So there it is. For areas that are far from economic centers and government, like an old song, technological advances do not necessarily eager to greet them. Many experiences noted, two of them are telephone and internet, which took quite a long time until the community area could feel the technological advances; a progress which directly or indirectly accommodated by them. The village does not present without meaning; It is always present as a supporter of the developed cities that became a center of development, culture, technology, science, and so forth.

When the technology finally greeted them, sometimes they are ready, sometimes they are not. But the most important thing is their ability to quickly improve themselves and adjust to the pace of the world that exists outside them. Indeed, not all have that ability. The meme practice described in this paper, is the early proof. Not to mention the use of the Internet to search for information about agriculture and fisheries. But along with that, as the government program, the news of revoked internet network for some PLIK in the districts was heard(9). The unreadiness of the community on new technology emerged as an anecdotes and strange behavior in the use of the new technological tools. Behavior in their lives too, perhaps not drastically, also changing as the new technologies appeared.

To finish this article, I would like to recount a story about a man from Papua who buy a cellular phone. Once, a Pace from the village came to an electronics store in Sorong, one of the municipalities in the province of West Papua, to buy a cellular phone. In addition to it, he also bought a Telkomsel SIM card. Afterwards, he came back to his village. A few weeks later he came again to the electronics store while being angry because his cellular phone could not be used. The shopkeeper—let’s say, a migrant from Sulawesi—asked about the Pace’s residence so he mentioned the name of his village. The Shopkeeper smiled and patiently explained to Pace that the village is outside of the coverage of cellular signal. With heated emotion, The Pace replied, “If it is so, I will buy two signals straight away!”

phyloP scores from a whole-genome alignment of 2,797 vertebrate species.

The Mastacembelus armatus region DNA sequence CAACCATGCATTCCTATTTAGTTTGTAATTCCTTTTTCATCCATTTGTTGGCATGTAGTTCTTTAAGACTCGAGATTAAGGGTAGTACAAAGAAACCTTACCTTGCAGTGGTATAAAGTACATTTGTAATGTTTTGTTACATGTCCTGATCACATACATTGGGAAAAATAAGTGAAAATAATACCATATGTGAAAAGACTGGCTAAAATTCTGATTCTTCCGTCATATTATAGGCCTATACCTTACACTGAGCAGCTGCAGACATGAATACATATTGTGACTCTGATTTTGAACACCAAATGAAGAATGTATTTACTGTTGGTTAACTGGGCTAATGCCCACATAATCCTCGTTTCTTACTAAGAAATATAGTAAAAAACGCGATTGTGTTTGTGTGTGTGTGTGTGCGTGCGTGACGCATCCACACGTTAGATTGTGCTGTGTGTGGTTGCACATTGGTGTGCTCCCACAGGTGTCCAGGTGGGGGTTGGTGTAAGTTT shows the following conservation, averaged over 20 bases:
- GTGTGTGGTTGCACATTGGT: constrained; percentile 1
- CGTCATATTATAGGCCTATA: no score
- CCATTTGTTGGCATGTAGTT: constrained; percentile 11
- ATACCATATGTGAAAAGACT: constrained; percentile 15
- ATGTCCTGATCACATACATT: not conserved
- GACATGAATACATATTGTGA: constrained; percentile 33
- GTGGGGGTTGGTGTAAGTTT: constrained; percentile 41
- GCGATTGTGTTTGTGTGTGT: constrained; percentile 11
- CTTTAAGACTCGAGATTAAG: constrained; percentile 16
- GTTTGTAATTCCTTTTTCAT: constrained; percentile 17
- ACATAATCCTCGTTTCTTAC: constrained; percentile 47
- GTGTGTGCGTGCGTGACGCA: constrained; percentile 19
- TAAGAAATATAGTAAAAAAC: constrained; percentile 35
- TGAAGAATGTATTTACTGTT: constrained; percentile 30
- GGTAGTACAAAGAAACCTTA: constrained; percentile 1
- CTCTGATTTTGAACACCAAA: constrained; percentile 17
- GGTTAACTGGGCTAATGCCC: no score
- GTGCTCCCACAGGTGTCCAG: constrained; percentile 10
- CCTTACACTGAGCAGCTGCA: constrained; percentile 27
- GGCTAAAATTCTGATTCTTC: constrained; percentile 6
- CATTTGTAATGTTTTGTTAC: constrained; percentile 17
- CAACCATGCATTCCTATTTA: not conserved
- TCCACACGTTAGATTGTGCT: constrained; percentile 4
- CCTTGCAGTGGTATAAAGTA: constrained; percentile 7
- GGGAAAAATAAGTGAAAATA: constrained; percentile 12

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1. David T.Hill and Krishna Sen, The Internet in Indonesia’s New Democracy, (Oxon: Routledge), 2005, pg. 78.
2. Yanuar Nugroho and Sofie Shinta Syarief, Melampaui Aktivisme click?: Media Baru dan Proses Politik dalam Indonesia Kontemporer, (Jakarta: Friedrich-Ebert Stiftung Kantor Perwakilan Jakarta), 2012, page. 51.
3. Read, for example, “Joseph Letor Raih USO Award Dari Kementrian Kominfo” http://arsip.floresbangkit.com/2012/10/joseph-letor-raih-uso-award-dari-kementerian-kominfo/. Accessed on May 23th 2015.
4. Interview by email with Joseph Letor on May 27th 2015.
5. Interview with Franco Nalele by Facebook on May 26th 2015.
6. “The word devotio originated from Latin devotio, which in Indonesian language may be translated as sacrifice, worship, piety, submission. Devotion is a tradition in the Church that continues to be maintained from time to time. Devotion also be understood as a form of appreciation and expression of faith through prayer or hymn of raise, at a certain time and place.” Quoted from http://www.katedraljakarta.or.id/berita-devosi.html accessed on May 28th 2015.
7. Look up, for example “Prosesi Bahari Selat Larantuka, Sisi Lain Pekan Semana Santa 2012 di Larantuka”, arsip.floresbangkit.com/…/prosesi-bahari…larantuka/prosesi-bahari, accesed on May 27th 2015.
8. Free translation: “Jesus Menino, reach and protect us…Menino God knows better…about our happines and sadness.”
9. Look up “Kacau, Anggaran Internet Kecamatan Dihentikan Sementara”, http://nasional.kompas.com/read/2013/03/18/1924089/Kacau.Anggaran.Internet.Kecamatan.Dihentikan.Sementara, accesed on May 26th, 2015. Also an interview with Joseph Letor via email on May 27th, 2015.
Berto Tukan
Student at master of philosophy program in Driyarkara School of Philosophy, Jakarta. He has been involved in research for the publication of Indonesian Fine Arts in Critics and Essays (2012) by the Jakarta Arts Council. He has also been involved in research for Jakarta Art Council (2013) on academic posts of fine art in three cities; Jakarta, Bandung, Yogyakarta. Currently he is also the editor for Lembar Kebudayaan IndoProgress and Jurnal Karbon (ruangrupa). He writes poetry, essays, and short stories for natioanl newspapers. Also, philosophy’s articles for several journals such as Jurnal Driyarkara and Jurnal Melintas.